Biliary Atresia: The Canadian Experience

Richard A. Schreiber, Collin C. Barker, Eve A. Roberts, Steven R. Martin, Fernando Alvarez, Lesley Smith, J. Decker Butzner, Iwona Wrobel, David Mack, Stanley Moroz, Mohsin Rashid, Rabin Persad, Dominique Levesque, Herbert Brill, Garth Bruce, Jeff Critch

Research output: Contribution to journalArticlepeer-review

162 Scopus citations


Objective: To determine the outcomes of Canadian children with biliary atresia. Study design: Health records of infants born in Canada between January 1, 1985 and December 31, 1995 (ERA I) and between January 1, 1996 and December 31, 2002 (ERA II) who were diagnosed with biliary atresia at a university center were reviewed. Results: 349 patients were identified. Median patient age at time of the Kasai operation was 55 days. Median age at last follow-up was 70 months. The 4-year patient survival rate was 81% (ERA I = 74%; ERA II = 82%; P = not significant [NS]). Kaplan-Meier survival curves for patients undergoing the Kasai operation at age ≤30, 31 to 90, and >90 days showed 49%, 36%, and 23%, respectively, were alive with their native liver at 4 years (P < .0001). This difference continued through 10 years. The 2- and 4-year post-Kasai operation native liver survival rates were 47% and 35% for ERA I and 46% and 39% for ERA II (P = NS). A total of 210 patients (60%) underwent liver transplantation; the 4-year transplantation survival rate was 82% (ERA I = 83%, ERA II = 82%; P = NS). Conclusions: This is the largest outcome series of North American children with biliary atresia at a time when liver transplantation was available. Results in each era were similar. Late referral remains problematic; policies to ensure timely diagnosis are required. Nevertheless, outcomes in Canada are comparable to those reported elsewhere.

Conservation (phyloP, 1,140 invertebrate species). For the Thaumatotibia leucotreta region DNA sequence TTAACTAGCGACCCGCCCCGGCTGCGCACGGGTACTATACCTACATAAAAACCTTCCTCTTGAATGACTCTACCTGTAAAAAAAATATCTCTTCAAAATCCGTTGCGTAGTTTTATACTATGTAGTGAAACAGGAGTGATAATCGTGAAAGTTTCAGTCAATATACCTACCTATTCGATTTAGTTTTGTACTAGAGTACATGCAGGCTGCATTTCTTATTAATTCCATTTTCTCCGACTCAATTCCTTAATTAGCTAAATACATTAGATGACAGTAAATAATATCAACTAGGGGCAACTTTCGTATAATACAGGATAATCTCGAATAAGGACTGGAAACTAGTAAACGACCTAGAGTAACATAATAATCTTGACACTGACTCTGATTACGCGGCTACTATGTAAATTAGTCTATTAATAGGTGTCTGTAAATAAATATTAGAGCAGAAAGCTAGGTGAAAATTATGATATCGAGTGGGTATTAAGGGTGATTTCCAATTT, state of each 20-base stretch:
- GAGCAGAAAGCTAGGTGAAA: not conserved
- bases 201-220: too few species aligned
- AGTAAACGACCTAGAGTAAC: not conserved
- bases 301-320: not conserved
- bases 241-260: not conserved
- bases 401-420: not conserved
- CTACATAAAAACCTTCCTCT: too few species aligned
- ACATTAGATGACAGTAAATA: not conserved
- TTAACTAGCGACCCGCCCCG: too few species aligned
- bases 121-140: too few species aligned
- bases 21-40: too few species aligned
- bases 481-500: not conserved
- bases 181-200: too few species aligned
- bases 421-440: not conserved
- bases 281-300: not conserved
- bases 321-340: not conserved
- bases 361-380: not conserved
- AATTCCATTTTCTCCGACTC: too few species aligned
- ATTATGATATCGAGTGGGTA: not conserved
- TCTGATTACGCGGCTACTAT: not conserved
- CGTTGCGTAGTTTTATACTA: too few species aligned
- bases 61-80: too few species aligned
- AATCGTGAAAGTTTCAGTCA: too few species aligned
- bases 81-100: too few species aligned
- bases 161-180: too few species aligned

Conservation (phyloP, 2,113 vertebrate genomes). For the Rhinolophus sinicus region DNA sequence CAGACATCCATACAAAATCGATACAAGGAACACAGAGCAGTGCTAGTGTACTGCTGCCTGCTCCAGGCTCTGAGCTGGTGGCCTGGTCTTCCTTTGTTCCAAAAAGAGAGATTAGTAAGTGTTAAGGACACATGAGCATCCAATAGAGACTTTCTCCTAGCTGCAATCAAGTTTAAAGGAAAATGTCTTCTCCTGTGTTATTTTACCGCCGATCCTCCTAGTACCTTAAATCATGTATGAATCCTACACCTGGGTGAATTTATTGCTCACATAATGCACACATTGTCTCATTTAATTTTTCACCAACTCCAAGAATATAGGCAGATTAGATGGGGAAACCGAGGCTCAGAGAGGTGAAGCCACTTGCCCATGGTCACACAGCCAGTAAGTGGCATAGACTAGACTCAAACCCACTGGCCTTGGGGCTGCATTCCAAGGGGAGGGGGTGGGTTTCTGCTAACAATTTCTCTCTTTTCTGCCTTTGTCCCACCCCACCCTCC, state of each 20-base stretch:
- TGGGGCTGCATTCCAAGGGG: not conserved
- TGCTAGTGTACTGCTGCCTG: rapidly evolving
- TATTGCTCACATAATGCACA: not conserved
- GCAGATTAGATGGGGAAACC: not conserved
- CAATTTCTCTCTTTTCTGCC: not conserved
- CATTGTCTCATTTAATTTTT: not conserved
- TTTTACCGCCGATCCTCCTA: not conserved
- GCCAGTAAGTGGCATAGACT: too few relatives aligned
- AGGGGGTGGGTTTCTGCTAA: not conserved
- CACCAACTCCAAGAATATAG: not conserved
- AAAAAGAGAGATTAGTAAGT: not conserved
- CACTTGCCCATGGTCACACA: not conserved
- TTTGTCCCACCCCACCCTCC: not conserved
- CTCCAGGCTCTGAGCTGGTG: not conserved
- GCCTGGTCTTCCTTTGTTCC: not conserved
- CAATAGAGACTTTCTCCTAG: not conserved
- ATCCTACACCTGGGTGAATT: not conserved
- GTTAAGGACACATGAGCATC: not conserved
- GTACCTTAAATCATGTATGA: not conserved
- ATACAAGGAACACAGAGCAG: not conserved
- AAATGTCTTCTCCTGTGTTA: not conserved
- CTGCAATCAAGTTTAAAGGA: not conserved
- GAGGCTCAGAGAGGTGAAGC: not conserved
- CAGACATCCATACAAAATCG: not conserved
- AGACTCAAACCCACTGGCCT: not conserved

Original languageEnglish (US)
Pages (from-to)659-665.e1
JournalJournal of Pediatrics
Issue number6
StatePublished - Dec 2007

ASJC Scopus subject areas

  • Pediatrics, Perinatology, and Child Health


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